B. Stankoff, MD, PhD, E. Waubant, MD, PhD, C. Confavreux, MD, G. Edan, MD, M. Debouverie, MD, L. Rumbach, MD, T. Moreau, MD, PhD, J. Pelletier, MD, PhD, C. Lubetzki, MD, PhD, M. Clanet, MD, PhD and French Modafinil Study Group.
Modafinil for fatigue in MS: A randomized placebo-controlled double-blind study. Neurology 2005; 64: 1139-1143.
From the Fédération de Neurologie (Drs. Stankoff and Lubetzki), Centre d’Investigation Clinique (Drs. Stankoff and Waubant), Hôpital de la Salpêtrière, AP-HP, Paris, France; Services de Neurologie, CHU de Lyon (Dr. Confavreux), Rennes (Dr. Edan), Nancy (Dr. Debouverie), Besançon (Dr. Rumbach), Dijon (Dr. Moreau), and Marseille (Dr. Pelletier); Fédération de Neurologie (Dr. Clanet), CHU de Toulouse, France; and UCSF MS Center (Dr. Waubant), San Francisco, CA.
Objective: To assess whether modafinil, a wakefulness-promoting agent, is useful for fatigue in patients with multiple sclerosis (MS).
Methods: Patients with MS with stable disability, and a baseline score of 45 or more on the Modified Fatigue Impact Scale (MFIS), were eligible for the 5-week randomized, double-blind, placebo-controlled, parallel group study. The initial daily dose of modafinil was 200 mg for 1 week. Depending on tolerance, the dose was increased by 100 mg every week up to 400 mg/day and remained unchanged between day 21 and day 35. The primary outcome variable was the change of MFIS score at day 35.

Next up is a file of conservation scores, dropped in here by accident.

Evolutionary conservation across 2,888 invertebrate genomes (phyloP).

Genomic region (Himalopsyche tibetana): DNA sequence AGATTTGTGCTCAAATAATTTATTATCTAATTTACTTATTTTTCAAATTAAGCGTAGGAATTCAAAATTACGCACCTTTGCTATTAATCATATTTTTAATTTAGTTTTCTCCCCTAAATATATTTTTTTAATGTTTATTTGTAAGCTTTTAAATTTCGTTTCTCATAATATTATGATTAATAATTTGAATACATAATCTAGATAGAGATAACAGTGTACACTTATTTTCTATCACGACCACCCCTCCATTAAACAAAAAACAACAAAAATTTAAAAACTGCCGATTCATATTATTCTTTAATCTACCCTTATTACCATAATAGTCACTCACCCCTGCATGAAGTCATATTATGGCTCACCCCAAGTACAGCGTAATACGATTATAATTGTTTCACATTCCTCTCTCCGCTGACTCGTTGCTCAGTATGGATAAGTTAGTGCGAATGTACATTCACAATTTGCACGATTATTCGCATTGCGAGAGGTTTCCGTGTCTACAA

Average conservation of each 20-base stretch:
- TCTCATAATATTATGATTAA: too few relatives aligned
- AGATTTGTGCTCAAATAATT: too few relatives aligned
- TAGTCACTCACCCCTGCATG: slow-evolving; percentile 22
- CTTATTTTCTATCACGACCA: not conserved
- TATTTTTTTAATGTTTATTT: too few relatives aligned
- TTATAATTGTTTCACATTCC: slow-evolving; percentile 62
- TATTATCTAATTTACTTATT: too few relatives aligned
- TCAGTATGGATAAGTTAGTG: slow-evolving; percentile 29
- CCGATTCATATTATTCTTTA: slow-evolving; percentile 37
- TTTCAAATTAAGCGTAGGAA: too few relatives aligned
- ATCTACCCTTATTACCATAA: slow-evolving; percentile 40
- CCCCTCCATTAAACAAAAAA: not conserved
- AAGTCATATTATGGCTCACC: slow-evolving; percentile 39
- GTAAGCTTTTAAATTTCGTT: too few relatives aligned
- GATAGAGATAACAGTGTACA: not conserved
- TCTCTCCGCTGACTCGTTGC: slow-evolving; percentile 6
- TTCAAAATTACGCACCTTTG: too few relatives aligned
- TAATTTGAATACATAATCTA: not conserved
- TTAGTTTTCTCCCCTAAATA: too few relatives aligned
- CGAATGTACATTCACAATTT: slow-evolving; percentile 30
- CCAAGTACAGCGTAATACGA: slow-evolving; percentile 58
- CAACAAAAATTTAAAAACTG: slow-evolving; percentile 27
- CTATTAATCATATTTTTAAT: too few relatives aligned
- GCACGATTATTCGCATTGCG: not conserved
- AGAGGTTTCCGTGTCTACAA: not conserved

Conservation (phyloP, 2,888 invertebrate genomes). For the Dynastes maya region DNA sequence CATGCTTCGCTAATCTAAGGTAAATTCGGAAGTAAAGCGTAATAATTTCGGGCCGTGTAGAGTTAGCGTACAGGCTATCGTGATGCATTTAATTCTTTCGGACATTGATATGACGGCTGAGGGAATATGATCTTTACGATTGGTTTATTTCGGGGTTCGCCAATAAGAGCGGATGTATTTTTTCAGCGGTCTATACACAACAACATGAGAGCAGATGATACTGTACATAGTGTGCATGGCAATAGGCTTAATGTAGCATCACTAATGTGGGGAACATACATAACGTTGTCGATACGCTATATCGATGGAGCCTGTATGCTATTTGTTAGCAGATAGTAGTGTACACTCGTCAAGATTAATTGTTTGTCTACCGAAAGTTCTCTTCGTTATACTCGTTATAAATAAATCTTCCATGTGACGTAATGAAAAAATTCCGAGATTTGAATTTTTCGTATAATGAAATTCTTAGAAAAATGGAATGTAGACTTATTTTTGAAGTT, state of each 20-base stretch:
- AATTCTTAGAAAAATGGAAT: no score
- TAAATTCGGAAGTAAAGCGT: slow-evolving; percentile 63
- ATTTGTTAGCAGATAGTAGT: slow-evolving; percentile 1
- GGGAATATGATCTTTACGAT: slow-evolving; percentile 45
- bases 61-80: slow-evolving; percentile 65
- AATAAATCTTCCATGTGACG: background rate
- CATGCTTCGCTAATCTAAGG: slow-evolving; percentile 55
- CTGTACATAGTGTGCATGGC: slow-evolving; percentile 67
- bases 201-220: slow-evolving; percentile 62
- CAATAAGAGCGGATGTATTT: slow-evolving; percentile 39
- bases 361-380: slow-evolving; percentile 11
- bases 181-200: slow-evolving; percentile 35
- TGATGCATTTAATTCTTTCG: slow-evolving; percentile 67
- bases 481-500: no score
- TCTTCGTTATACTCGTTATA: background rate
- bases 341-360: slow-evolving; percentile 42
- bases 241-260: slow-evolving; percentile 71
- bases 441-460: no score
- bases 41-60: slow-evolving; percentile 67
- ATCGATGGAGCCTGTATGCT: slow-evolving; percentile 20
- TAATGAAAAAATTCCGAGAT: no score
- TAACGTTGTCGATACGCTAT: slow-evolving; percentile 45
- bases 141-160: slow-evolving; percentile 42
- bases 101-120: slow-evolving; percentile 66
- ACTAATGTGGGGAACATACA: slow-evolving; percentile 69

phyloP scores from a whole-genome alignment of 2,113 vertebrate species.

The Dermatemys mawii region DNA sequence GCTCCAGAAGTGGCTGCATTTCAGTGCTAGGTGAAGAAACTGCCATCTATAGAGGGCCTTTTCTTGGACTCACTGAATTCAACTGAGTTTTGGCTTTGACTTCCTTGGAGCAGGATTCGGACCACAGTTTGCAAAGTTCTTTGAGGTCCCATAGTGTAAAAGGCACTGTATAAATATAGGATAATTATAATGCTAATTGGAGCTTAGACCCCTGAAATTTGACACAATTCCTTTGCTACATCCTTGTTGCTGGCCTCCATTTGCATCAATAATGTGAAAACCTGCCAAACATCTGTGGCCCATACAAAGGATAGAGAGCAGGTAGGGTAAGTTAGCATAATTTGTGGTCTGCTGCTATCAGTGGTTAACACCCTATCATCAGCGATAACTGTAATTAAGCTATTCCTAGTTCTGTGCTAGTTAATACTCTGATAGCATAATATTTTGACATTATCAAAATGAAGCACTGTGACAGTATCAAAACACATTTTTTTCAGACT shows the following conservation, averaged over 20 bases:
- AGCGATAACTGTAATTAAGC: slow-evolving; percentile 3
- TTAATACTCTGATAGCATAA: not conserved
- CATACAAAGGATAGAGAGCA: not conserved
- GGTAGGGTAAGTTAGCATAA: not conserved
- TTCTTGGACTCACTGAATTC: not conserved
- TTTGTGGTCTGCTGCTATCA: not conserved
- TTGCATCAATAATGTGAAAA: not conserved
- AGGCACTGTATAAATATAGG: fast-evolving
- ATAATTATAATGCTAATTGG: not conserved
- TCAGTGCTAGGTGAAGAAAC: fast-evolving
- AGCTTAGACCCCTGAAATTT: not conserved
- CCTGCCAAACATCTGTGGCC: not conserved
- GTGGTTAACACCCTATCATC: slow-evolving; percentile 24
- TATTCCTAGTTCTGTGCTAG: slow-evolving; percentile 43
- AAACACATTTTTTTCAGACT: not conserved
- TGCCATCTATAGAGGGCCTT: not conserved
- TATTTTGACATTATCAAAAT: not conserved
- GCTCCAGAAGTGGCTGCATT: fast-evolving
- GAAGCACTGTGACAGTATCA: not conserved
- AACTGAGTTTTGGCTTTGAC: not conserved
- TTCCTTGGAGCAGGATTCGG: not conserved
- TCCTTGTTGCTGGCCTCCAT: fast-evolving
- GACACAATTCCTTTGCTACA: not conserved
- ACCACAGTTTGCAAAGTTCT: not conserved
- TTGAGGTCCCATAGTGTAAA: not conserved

Results: A total of 115 patients with MS were enrolled in the study and in the intention to treat analysis. The mean MFIS score at baseline was 63 ± 9 in the placebo group and 63 ± 10 in the modafinil group. MFIS scores improved between day 0 and day 35 in both placebo-treated and modafinil-treated groups, but no significant difference was detected between the two groups. There was no major safety concern.
Conclusions: There was no improvement of fatigue in patients with multiple sclerosis treated with modafinil vs placebo according to the Modified Fatigue Impact Scale.